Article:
London, England (CNN) -- British Airways was operating roughly half its flights Saturday despite a planned three-day strike by cabin crew that started at midnight Friday.
But the airline said Saturday that it had gotten "off to a good start," with more cabin crew reporting for work at London airports and crossing the picket lines than expected.
"Cabin crew are reporting as normal at Gatwick and the numbers reporting at Heathrow are above the levels we need to operate our published schedule," BA said in a statement.
An airline consultant said that, if that continues, BA may be able to reach its goal of flying 65 percent of its flights during the strike.
"Things are going pretty smoothly," consultant Jamie Bowden told CNN. "What the union [is] going to hope is that things get more complicated as the week goes on, but British Airways, I think, will get a lot of confidence if the day goes smoothly."
The union representing the striking cabin crew also delivered a positive assessment.
"The strike is strong," said Ciaran Naidoo, a spokesman for the Unite union. "There has been an excellent turnout."
A statement on the BA Web site late Saturday said the airline is reinstating previously canceled flights because of the high number of crew members reporting to work.
But Unite said that 80 percent of cabin crew members had not shown up for work.
The reinstatement included all flights to and from London City, long-haul flights to and from London Gatwick and all flights operated by the airline's subsidiary, franchise, alliance and codeshare partners.
The statement said the airline is "planning to operate 60 percent of flights."
Teams of customer and crew support agents flocked Saturday morning to a terminal at Heathrow airport to try to help passengers and workers amid the confusion of the strike.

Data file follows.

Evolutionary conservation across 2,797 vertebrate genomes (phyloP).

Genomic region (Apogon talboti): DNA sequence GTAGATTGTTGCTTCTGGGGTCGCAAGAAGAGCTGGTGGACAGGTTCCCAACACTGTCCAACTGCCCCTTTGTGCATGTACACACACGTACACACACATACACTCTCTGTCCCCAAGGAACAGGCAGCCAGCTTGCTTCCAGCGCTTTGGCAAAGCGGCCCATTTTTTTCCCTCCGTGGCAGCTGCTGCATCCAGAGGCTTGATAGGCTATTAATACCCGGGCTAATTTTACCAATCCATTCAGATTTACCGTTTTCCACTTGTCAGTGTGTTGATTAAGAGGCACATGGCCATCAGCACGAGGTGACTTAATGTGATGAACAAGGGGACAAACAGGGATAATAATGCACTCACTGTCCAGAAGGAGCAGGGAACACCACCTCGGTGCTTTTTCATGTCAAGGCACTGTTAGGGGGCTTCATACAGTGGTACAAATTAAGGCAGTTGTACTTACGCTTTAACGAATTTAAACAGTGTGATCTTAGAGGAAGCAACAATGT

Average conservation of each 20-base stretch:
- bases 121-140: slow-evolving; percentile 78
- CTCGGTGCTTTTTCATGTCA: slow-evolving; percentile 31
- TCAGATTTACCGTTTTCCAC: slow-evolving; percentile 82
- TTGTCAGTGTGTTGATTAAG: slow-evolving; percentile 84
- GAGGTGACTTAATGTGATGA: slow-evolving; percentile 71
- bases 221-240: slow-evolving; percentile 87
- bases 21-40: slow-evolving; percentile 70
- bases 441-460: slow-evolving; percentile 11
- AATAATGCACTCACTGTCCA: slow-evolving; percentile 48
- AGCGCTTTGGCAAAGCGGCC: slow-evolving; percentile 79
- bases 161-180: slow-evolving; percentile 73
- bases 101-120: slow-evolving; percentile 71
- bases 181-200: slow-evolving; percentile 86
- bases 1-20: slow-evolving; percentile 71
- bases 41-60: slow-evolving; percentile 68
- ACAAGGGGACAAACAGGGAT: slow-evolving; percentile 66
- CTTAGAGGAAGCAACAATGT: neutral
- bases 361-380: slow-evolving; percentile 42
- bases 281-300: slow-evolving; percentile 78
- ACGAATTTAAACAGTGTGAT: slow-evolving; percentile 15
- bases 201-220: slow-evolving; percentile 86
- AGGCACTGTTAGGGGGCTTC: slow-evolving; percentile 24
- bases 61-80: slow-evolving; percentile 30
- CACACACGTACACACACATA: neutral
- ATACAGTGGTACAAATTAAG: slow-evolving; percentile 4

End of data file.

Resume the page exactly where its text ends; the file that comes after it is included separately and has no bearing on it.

A captain and crew under contract to British Airways from Astraeus Airlines arrived at 6 a.m. and appeared confused about where to go. They walked the length of the terminal and were helped by customer support, but the captain still had to go to the assistance desk for directions.
Using such contract crews is one way BA hopes to minimize the strike's impact.
BA Chief Executive Willie Walsh has said the airline will be leasing aircraft and using replacement workers to achieve his goal of completing 65 percent of scheduled flights.
As of Saturday morning, 161 of BA's 347 flights at London's Heathrow, Gatwick, and City airports had been canceled. That means the airline was only able to operate about 53.7 percent of its flights out of London Saturday, short of Walsh's goal.
Members of the Unite Union, which represents most of BA's 15,000 cabin crew, planned to hold a rally Saturday near Heathrow in support of striking workers.
"These Unite members understand the pressures the recession places on the company," Unite said in a statement. "But they believe BA's future and 40,000 jobs depend on it staying a premier airline."
The two sides have been at odds for more than a year over changes BA wants to make to cabin crew pay and work practices.
British Airways says the changes will save the company more than 60 million pounds ($90 million) a year. But Unite has said the plans, which call for longer working hours and a cut in crew staffing levels, will damage customer service and the BA brand.
Walsh and the joint general secretary of Unite, Tony Woodley, met late into the night Thursday and again Friday, but failed to reach a compromise to avoid the strikes.
British Prime Minister Gordon Brown urged late Friday that the strike be called off immediately, saying in a statement he "believes that this strike is in no one's interest and will cause unacceptable inconvenience to passengers."
In addition to the three-day strike, Unite plans to strike for four more days beginning March 27.
CNN's CNN's Melissa Gray, Ayesha Durgahee, and Erin McLaughlin contributed to this report.